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About Rockford

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  • Location
    Liverpool, England
  • Full Name
    Stephen McNally

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  1. I will install some shock absorbers on the rear axle too. I made them out of plastic tube, using small pieces at each end to form the locating eyes. I can't fit these until the axles are installed.
  2. I used my cordless drill as a primitive lathe to turn some brake chambers. [I don't recommend this as a method, I'm just demonstrating how incredibly stupid I can be] I'm going to make spring-brake chambers [as we'd call them in UK] that apply the brakes when there's no air in the system, rather than plain service brake chambers. I considered adding slack adjusters and cams but I think that would be a little bit excessive. I first rounded the end, measured 5mm and 2.5mm on the sprue then slowly turned the chuck holding the pen against it to complete the circle. At the 2.5mm line I will turn a groove using a triangular file to create the two halves of the chamber I'll then cut it off at the 5mm mark. Finally, I used a scrap exhaust pipe from a 1/25 Camaro kit to form the black plastic cap on the end of the chamber where the winding-off bolt is [in America you'd call it caging the brakes]. Glued them to the axles and the look passable.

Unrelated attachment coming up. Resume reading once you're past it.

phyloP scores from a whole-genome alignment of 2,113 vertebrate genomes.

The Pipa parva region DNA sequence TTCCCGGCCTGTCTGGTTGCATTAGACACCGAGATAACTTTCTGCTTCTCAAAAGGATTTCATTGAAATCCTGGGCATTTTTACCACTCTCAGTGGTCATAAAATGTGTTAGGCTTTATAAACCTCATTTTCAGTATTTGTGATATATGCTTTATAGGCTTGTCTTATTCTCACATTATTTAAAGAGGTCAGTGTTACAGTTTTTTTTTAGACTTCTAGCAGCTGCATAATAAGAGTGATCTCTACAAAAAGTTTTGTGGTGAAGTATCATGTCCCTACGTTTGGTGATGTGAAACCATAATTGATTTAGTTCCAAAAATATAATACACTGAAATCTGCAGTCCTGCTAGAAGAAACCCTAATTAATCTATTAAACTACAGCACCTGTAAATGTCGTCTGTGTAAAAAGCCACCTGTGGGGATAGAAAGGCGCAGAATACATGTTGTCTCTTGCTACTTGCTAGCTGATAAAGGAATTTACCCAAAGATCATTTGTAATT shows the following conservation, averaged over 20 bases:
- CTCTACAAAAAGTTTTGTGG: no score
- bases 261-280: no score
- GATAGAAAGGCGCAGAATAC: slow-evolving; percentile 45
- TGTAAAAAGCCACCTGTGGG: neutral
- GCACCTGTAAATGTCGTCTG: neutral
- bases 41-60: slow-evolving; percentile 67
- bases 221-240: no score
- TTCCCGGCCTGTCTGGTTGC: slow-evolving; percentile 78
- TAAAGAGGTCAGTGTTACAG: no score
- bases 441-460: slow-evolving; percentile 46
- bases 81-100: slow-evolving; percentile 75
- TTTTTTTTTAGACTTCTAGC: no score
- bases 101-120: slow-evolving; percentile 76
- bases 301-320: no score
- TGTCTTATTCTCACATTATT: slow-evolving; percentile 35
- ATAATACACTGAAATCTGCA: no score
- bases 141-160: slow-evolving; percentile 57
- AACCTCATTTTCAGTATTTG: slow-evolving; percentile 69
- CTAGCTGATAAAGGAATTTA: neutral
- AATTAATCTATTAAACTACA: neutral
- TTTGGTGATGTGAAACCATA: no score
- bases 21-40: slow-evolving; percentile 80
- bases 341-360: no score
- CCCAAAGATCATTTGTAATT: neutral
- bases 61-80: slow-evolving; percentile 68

3. I said I wanted to add some detail to the chassis on this kit, Revell hide the lack of detail with tread plate so that had to come out first. This exposes the top of the rear diff which is hollow so that'll need building up, also you can see there are no brake chambers or shocks or proper crossmember etc...
  4. Andy, thanks for the tip, i'll look them up in case I need them. Tarheelrick, that's a very innovative car carrier made from the fire truck and the issue with red versus white plastic doesn't detract from it at all. Enrico & Gator, sometimes less is more!
  5. Scary part! Marking up and cutting out the rear window. I laid masking tape across the panel, found my centreline and then drew the box. Using a geometry set circle thingy I drew 3mm radius on each corner. Drilled a row of holes which I then broke together to form a slot and got filing. Used a rat-tail in the corners and finished off with 600 wet and dry. I left the tape on to protect the panel from scratches. Looks ok. Now to rub the joint in the back wall down.
  6. They look ok sitting on a shelf, they seemed to get the cab profiles spot on and that's the main thing your eye sees. The AMT ones do look good but they appear to be as rare as hen's teeth with prices to match, so no-go for me I'm afraid. Mind you some of the prices for these Revell kits are scandalous now. Which means I can't justify cannibalising other kits to splice tyres together [as suggested by Chariots of Fire], though I appreciate your idea, I'll just have to live with what I've got. Like we did in the 70s with British Leyland! 😅😁 Aerodyne: One of the benefits of the 1/32 kits is the size, I don't have the room for 1/25 kits, they're just too big, though didn't stop me buying one again recently. [Recently in modellers terms is within the last 15 years] Thanks for your comments guys, I'm determined this build will not stall.